Column 2, line 3 following by insert 15 minutes off voltage, the resistance at the stress relief Column 2, line ML, after "at" delete lest and insert --least--- Signed and sealed this ll th day of March 1972.

(SEAL) Attest:

EDWARD M.FLETCHE1R, JR. ROBERT GOTISCHALK Attesting; Officer Commissioner of Patents )RM PO-1050 (10-6 USCOMM-DC 6037G-P69 Q U 5 GOVERNMENT HUNTING OFFDCE I969 0-356-33l

Patent Citations
Cited PatentFiling datePublication dateApplicantTitle
US3027536 *Dec 5, 1958Mar 27, 1962Bell Telephone Labor IncInsulation stripping wire connector
US3234498 *Jun 4, 1963Feb 8, 1966Western Electric CoInsulation-penetrating clip-type electrical connectors
US3258733 *Apr 8, 1963Jun 28, 1966 Wire connector
US3403372 *Feb 3, 1966Sep 24, 1968Herman B. Stinson Jr.Method of making electrical connections and the connections produced thereby
Referenced by
Citing PatentFiling datePublication dateApplicantTitle
US3703700 *Mar 17, 1971Nov 21, 1972Ericsson Telefon Ab L MTerminal block for slot connection of insulated conductors
US3748462 *Mar 2, 1972Jul 24, 1973Grote Mfg CoCombination vehicle lamp and junction box
US3869190 *Mar 29, 1974Mar 4, 1975Minnesota Mining & MfgSolderless wire connector
US3949467 *Jun 26, 1975Apr 13, 1976Minnesota Mining And Manufacturing CompanySolderless electrical connector element application method and apparatus
US3950062 *Jul 23, 1974Apr 13, 1976Amp IncorporatedWire slot terminal double beam system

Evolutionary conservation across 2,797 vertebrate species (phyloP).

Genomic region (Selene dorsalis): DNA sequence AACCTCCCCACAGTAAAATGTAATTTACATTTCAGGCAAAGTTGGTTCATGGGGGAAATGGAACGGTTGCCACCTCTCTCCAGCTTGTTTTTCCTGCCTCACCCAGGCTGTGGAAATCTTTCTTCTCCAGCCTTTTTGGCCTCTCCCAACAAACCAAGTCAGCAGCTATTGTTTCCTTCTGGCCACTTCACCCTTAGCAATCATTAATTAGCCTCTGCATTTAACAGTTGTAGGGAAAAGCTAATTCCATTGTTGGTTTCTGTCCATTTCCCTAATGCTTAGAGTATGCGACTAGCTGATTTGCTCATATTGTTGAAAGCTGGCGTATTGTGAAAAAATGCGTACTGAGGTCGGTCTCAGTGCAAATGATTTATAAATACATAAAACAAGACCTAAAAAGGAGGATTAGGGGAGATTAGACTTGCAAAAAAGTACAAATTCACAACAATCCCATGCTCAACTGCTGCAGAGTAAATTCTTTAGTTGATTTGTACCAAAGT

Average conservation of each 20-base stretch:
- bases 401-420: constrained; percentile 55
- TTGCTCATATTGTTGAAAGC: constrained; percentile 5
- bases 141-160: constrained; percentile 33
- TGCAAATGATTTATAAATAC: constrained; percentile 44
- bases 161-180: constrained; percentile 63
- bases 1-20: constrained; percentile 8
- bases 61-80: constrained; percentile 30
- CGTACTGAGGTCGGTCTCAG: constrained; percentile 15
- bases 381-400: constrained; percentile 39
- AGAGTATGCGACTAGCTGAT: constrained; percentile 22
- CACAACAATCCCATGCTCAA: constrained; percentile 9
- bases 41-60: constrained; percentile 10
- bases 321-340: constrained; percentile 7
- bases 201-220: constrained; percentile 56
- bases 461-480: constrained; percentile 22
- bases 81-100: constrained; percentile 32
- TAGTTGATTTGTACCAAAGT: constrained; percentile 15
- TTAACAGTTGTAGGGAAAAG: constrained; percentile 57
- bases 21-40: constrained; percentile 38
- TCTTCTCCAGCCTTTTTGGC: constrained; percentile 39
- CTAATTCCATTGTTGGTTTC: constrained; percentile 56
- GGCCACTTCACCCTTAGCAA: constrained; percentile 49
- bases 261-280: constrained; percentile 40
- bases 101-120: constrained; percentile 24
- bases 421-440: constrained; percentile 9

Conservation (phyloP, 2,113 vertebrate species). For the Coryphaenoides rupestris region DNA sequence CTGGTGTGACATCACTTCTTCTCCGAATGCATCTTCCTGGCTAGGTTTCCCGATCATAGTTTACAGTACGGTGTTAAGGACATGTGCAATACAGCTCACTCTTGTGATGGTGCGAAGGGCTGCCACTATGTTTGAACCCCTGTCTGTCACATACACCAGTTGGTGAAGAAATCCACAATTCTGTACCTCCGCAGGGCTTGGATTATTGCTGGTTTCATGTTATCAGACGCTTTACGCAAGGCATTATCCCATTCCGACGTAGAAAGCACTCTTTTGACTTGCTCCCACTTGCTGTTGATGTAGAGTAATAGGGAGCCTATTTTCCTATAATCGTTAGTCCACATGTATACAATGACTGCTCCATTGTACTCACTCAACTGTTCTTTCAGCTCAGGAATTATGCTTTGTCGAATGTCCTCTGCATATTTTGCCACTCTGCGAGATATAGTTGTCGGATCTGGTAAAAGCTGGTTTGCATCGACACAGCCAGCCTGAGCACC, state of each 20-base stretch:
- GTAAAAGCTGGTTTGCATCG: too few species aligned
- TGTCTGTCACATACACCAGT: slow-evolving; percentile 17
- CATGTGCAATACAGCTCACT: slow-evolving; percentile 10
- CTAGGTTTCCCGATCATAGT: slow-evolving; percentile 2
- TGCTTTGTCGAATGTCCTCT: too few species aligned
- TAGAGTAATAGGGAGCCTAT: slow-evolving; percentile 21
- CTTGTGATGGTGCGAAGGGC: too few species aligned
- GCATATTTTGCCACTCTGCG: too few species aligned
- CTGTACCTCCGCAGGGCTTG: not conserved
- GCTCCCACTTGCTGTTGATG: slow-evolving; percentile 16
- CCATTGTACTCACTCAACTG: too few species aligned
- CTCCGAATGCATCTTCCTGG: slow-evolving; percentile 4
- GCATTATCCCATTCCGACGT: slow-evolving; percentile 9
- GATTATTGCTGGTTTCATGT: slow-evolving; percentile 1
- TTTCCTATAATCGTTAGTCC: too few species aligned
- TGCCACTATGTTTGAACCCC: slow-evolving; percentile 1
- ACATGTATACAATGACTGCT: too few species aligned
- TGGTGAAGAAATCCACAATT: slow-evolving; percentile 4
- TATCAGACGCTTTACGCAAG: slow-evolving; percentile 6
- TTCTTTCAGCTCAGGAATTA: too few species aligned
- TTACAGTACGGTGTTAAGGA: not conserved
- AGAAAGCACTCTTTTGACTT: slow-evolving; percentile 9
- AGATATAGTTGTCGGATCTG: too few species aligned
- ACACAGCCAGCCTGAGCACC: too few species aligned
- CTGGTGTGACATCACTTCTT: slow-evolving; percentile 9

US4037905 *Dec 12, 1975Jul 26, 1977Ideal Industries, Inc.No-strip electrical connector
US4085994 *Aug 12, 1976Apr 25, 1978Amp, IncorporatedDual slot contact
US4116522 *Dec 2, 1977Sep 26, 1978Amp IncorporatedSlotted terminal
US4452501 *Apr 30, 1982Jun 5, 1984General Motors CorporationElectrical connector with latch terminal
US4891018 *Jun 16, 1988Jan 2, 1990Minnesota Mining And Manufacturing CompanySolderless electrical connector
US4954098 *Nov 1, 1989Sep 4, 1990Minnesota Mining And Manufacturing CompanySealed insulation displacement connector
US5080606 *Nov 5, 1990Jan 14, 1992Minnesota Mining And Manufacturing CompanyStacked in-line insulation displacement connector
US5423694 *Apr 12, 1993Jun 13, 1995Raychem CorporationTelecommunications terminal block
US5557250 *Apr 12, 1993Sep 17, 1996Raychem CorporationTelecommunications terminal block
US5588869 *May 1, 1995Dec 31, 1996Raychem CorporationTelecommunications terminal block
US5742223 *Dec 7, 1995Apr 21, 1998Raychem CorporationLaminar non-linear device with magnetically aligned particles
US6093050 *Apr 3, 1998Jul 25, 2000Baum; Thomas MatthewTelecommunications terminal block
US6302723Jul 24, 2000Oct 16, 2001Tyco Electronics CorporationTelecommunications terminal block
US6730083 *May 7, 2002May 4, 2004B. Braun Melsungen AgPuncture cannula
DE102012101071A1 *Feb 9, 2012Aug 14, 2013Phoenix Contact Gmbh & Co. KgInsulation displacement contact for contacting with insulating material surrounded conductor, has first cutting arm and second cutting arm whose longitudinal side surfaces are provided with through-holes
EP0248902A1 *Dec 19, 1986Dec 16, 1987Amp IncOptical fiber connector.
Classifications
U.S. Classification439/402
International ClassificationH01R4/24
Cooperative ClassificationH01R4/2429
European ClassificationH01R4/24B3C1